It is rare that identical front pages appear in Le Figaro, the voice of conservative France, and L’Humanité, the French Communist Party daily. Last Monday, after Marine Le Pen led the Front National (FN) to first place in regional council voting, both newspapers splashed: “Le choc”.
The words showed how far the establishments of both right and left are out of touch with the country’s mood. The FN’s 28 per cent share of the vote in the first round of elections in the 13 regions was anything but a shock. For three decades, politicians and the media have voiced alarm when voters have turned to the FN, which they deem beyond the pale of democracy. Yet, except for a dip under Nicolas Sarkozy’s presidency, the party kept rising, first under Jean-Marie Le Pen, its anti-Semitic founder, and then his daughter Marine, who made the family firm more respectable after inheriting it in 2011.
Now, the FN is close to regional power, after Marine won 40.6 per cent of the votes in Nord-Pas-de-Calais-Picardie and her 26-year-old niece, Marion Maréchal Le Pen, won the same share in Provence-Alpes-Côte d’Azur.
The provincial assemblies hold modest authority but the first FN conquest of a regional presidency would sharpen Marine Le Pen’s prospect of victory in the 2017 national presidential election. Until now the FN has controlled only a handful of towns and fielded three MPs. So far, no opinion polls have placed the 47-year-old leader in the Elysée Palace, but on current showing she will reach the run-off and is now the candidate to beat.
The main parties, François Hollande’s Socialists and Sarkozy’s Republicans, have once again reacted by deploring the error of voters but have taken different tacks. The Socialists came third but did not receive the thrashing that they had feared, in part because of the president’s firm response to the terrorist attacks in Paris. Hollande opted for the old tactic of demonising the FN. For the 13 December run-off, he withdrew all candidates in the north and Provence to leave a clear field for the Republicans to block the far right.
Also told to stand down were the Socialists in the eastern region around Alsace, where Florian Philippot, the FN’s deputy chief, was also in reach of victory. But Jean-Pierre Masseret, the local left leader, rebelled and vowed to stay in the race, making a victory for the FN more likely.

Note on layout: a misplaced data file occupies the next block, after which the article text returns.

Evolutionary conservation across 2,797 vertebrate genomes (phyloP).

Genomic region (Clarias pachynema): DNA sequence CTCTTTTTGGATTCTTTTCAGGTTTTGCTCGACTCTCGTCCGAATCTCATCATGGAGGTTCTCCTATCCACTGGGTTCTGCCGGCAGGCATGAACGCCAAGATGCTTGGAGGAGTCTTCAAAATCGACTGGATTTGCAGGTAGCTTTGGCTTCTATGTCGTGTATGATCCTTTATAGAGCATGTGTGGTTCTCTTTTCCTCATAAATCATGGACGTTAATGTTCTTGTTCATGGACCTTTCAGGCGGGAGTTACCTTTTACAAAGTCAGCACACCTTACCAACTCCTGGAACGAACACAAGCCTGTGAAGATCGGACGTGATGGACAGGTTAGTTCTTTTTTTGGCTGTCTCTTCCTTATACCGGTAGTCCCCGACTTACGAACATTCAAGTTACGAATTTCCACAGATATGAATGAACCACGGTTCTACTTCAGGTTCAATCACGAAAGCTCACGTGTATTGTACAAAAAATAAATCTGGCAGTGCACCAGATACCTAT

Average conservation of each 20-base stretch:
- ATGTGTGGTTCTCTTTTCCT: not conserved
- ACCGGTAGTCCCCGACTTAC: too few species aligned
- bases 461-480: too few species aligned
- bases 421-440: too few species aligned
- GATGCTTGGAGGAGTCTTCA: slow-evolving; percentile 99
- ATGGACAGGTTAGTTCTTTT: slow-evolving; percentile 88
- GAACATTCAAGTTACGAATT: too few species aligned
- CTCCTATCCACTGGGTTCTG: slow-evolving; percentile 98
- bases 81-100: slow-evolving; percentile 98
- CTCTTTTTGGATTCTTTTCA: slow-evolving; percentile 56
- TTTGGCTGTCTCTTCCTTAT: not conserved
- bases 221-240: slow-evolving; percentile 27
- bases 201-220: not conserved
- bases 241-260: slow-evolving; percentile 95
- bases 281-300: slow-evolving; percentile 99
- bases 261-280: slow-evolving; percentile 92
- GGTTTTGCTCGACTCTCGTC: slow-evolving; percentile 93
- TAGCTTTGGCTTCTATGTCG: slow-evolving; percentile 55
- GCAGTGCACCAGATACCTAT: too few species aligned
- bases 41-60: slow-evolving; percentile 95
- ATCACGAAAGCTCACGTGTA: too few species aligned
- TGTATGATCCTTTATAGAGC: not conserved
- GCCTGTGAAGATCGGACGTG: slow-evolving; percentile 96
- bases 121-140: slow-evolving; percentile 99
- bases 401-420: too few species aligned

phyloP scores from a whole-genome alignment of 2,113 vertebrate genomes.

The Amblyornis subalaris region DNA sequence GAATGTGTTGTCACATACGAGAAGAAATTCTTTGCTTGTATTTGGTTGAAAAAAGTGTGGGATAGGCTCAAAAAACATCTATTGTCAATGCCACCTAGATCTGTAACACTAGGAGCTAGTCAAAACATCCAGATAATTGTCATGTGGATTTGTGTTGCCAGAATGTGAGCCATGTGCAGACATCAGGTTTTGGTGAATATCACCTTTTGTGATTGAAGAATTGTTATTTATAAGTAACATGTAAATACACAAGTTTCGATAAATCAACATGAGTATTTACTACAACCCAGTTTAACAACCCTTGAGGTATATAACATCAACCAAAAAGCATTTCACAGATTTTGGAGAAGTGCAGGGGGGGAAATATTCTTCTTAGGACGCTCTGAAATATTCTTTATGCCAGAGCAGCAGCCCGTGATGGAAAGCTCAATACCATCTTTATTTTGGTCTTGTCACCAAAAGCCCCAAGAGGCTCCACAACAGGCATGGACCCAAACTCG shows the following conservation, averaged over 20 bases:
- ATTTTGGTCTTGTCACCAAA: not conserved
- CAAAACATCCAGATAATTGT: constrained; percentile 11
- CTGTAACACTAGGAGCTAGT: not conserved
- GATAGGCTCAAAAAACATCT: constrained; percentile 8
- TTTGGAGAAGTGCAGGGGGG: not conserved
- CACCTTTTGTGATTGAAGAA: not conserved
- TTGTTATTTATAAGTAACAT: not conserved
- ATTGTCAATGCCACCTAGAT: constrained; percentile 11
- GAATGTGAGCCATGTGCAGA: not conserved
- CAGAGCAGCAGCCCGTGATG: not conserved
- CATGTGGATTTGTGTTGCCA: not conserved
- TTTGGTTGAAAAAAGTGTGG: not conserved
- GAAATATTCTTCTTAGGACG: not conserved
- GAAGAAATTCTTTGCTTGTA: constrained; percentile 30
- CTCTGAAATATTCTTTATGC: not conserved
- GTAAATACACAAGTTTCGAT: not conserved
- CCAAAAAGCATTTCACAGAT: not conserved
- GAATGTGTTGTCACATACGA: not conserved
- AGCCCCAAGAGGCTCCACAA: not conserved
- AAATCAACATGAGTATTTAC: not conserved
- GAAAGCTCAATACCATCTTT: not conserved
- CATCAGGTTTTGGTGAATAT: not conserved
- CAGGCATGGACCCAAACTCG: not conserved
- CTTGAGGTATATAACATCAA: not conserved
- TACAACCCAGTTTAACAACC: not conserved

The Republicans’ second place was a setback for Sarkozy, who wants to take back the presidency in 2017. He rejected the Socialist call for coalition against the FN, appealed to voters to resist the simplicities of the Le Pen doctrine, while adding that he understood their “deep exasperation”. That line has long been a mainstream ritual after a FN advance, yet the voters keep turning to the long-toxic party in greater numbers. The explanation is clear. Since the 1980s, successive governments have failed to resolve “la crise”: France’s chronic high unemployment, sluggish economy and sense of decline in the face of a hostile world. Hollande has belatedly started trying to help businesses while he continues to raise public spending and talk the old-fashioned Socialist line. Unemployment is at a 17-year high and French taxes are the second highest in the world, according to the OECD.
Add to that the alarm over this year’s refugee crisis and terrorist attacks and the Le Pens hardly needed to make their electoral pitch, which holds that the elites have betrayed the people, sold out to Europe and opened the frontiers to foreigners who are robbing France of its wealth and its soul.
With its promises of an even more protective welfare state, the FN has captured half the working-class vote and made inroads far beyond. The party was aided by Marine’s removal of her father from the honorary chairmanship this year. A majority of the under-25 vote goes to the party. “The Front is recruiting a lot among skilled tradesmen and middle managers, in the heart of a lower-middle or upper-working class that feels that its social mobility has been blocked,” wrote Hervé le Bras, the author of a book on the FN, in Le Parisien this week.
As the parties prepare for the regional run-off, there are signs that the long denial of the FN’s power is fading. Le Monde asked, “How did we get here?” and blamed the established parties. Yet the remedy prescribed by Le Monde and the left-leaning thinking classes still avoids France’s need for renewal in a political universe locked into the old hierarchy and ideas. No one is talking up the big reforms needed to allow the economy to prosper in the modern world. That enables the Le Pen brand to carry on selling dreams of a return to
the golden age of France’s postwar boom. l
This article appears in the 09 Dec 2015 issue of the New Statesman, The clash of empires